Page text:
ارتباط واکنش عاطفی و مقررات برای لکنت زبان در دوران کودکی
|کد مقاله||سال انتشار||مقاله انگلیسی||ترجمه فارسی||تعداد کلمات|
|33500||2006||22 صفحه PDF||سفارش دهید||10043 کلمه|
Publisher : Elsevier - Science Direct (الزویر - ساینس دایرکت)
Journal : Journal of Communication Disorders, Volume 39, Issue 6, November–December 2006, Pages 402–423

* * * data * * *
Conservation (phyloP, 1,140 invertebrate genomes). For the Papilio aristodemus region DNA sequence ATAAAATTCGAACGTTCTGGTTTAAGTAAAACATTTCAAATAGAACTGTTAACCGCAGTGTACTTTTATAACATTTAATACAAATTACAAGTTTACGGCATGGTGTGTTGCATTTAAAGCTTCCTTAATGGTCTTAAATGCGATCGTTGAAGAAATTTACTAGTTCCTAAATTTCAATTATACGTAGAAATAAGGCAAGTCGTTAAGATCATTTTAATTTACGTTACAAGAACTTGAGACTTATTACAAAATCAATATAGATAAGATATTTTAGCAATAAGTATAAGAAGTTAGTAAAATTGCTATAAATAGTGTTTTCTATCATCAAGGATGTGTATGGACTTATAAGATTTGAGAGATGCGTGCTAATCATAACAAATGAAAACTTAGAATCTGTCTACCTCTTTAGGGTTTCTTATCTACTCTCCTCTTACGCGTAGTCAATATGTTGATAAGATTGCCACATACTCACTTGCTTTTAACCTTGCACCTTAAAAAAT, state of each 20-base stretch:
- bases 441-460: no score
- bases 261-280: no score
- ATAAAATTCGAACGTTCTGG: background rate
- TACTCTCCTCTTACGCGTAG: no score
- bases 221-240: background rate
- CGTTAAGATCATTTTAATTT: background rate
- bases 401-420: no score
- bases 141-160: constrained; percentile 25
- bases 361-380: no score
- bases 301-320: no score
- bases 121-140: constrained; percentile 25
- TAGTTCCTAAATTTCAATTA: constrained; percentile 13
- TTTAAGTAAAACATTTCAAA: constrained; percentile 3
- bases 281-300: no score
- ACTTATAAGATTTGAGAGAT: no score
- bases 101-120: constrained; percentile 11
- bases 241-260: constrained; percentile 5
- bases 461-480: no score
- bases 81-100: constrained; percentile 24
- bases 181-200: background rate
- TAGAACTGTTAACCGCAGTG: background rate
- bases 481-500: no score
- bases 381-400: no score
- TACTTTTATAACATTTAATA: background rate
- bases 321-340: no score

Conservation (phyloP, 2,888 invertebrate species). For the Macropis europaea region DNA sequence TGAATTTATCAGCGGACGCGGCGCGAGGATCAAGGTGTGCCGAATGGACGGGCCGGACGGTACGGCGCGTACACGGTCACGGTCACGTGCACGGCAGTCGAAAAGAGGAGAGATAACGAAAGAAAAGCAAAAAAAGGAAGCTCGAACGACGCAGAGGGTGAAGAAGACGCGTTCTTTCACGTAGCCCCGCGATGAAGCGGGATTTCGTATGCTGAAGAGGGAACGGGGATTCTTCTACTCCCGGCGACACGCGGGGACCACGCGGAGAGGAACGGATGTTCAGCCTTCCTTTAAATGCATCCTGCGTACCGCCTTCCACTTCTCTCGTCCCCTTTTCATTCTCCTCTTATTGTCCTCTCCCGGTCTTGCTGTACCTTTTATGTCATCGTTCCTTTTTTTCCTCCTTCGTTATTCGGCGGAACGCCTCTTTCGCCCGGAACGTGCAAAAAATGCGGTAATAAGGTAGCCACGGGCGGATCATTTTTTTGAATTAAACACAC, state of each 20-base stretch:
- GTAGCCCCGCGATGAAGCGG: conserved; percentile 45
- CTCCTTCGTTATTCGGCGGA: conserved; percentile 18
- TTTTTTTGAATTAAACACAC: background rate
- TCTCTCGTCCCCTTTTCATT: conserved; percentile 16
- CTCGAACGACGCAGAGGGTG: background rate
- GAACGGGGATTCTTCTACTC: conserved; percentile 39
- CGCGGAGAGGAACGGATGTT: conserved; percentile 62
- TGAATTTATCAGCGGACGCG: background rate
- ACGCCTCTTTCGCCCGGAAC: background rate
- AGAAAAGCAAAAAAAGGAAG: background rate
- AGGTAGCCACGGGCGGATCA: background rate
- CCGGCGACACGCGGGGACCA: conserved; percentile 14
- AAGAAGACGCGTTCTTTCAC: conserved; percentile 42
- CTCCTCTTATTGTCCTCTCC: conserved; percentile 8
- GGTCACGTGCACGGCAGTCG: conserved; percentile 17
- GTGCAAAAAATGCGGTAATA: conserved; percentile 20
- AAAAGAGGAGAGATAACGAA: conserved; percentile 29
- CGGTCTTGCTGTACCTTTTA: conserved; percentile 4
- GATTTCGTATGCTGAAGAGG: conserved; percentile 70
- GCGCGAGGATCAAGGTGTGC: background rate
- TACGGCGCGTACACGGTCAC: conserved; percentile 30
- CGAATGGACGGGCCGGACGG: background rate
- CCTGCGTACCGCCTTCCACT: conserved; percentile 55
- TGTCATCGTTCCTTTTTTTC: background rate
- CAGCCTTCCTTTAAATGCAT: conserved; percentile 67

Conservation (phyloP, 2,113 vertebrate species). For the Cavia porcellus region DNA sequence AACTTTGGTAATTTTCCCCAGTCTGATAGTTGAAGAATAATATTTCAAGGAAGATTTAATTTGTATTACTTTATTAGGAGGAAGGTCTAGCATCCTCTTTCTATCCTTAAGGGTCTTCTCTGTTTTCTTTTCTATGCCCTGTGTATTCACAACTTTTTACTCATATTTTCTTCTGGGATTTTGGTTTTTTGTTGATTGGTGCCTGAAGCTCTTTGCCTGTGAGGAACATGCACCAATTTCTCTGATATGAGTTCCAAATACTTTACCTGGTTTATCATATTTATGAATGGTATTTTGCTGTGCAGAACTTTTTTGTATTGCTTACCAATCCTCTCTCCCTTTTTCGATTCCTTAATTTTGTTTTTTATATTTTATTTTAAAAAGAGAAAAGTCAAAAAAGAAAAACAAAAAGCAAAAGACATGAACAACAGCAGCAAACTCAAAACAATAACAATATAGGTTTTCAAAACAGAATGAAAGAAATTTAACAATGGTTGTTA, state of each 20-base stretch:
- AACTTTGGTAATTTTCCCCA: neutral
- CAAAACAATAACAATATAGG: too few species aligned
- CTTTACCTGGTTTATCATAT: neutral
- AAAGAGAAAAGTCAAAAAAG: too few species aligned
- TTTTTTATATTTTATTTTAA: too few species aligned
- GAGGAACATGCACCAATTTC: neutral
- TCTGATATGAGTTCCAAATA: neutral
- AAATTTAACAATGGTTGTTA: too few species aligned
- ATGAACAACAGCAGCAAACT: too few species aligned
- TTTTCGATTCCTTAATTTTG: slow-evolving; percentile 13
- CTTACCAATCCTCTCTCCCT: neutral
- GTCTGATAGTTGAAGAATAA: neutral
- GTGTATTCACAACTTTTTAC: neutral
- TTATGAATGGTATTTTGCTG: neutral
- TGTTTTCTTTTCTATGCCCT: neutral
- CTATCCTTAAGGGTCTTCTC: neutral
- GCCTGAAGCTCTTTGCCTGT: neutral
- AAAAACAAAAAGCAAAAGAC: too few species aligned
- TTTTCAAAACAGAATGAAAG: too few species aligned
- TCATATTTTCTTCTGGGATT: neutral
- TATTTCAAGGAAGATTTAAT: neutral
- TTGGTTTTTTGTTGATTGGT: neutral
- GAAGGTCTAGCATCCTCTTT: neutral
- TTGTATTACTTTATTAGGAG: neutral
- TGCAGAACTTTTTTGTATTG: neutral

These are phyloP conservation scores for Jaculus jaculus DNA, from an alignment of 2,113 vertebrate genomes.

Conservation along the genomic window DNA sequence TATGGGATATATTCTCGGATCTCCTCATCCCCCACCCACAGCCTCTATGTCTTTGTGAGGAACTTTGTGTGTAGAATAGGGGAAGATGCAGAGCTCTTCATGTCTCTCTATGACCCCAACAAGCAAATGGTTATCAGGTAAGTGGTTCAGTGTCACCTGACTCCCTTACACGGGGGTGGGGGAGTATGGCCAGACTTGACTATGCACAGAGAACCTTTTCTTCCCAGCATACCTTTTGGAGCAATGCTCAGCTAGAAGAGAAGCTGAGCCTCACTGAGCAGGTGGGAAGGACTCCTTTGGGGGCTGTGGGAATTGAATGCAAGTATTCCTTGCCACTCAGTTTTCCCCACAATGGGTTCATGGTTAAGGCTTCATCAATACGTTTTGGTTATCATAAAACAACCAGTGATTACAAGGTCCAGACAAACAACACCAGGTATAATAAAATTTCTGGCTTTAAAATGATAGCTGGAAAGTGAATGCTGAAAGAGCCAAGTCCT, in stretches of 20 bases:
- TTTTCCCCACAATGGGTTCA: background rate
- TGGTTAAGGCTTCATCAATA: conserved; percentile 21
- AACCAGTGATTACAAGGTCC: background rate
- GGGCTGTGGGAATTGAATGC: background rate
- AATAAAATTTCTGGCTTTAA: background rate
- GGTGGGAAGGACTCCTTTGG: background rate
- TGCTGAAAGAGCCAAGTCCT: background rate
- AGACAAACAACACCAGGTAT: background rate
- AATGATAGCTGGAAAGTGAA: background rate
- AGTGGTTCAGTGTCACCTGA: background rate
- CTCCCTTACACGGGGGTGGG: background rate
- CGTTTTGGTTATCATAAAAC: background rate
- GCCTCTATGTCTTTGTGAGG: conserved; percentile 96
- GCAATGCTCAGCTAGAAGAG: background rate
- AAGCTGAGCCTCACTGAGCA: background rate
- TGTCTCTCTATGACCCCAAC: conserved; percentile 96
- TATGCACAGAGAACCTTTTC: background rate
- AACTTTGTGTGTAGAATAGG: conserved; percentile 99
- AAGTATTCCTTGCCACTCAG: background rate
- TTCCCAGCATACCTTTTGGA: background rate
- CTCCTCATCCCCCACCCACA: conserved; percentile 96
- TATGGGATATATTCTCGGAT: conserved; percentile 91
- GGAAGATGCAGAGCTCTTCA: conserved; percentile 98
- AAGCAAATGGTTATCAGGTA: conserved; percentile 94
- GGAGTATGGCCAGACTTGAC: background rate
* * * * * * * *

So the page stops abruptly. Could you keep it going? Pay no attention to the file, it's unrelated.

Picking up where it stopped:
The purpose of the present study was to examine relations between children's emotional reactivity, emotion regulation and stuttering. Participants were 65 preschool children who stutter (CWS) and 56 preschool children who do not stutter (CWNS). Parents completed the Behavior Style Questionnaire (BSQ) [McDevitt S. C., & Carey, W. B. (1978). A measure of temperament in 3–7 year old children. Journal of Child Psychology and Psychiatry and Allied Disciplines, 19, 245–253]. Three groups of BSQ items measuring emotional reactivity, emotion regulation, and attention regulation were identified by experts in children's emotions. Findings indicated that when compared to their normally fluent peers, CWS were significantly more reactive, significantly less able to regulate their emotions, and had significantly poorer attention regulation, even after controlling for gender, age, and language abilities. Findings suggest that the relatively greater emotional reactivity experienced by preschool children who stutter, together with their relative inability to flexibly control their attention and regulate the emotions they experience, may contribute to the difficulties these children have establishing reasonably fluent speech and language.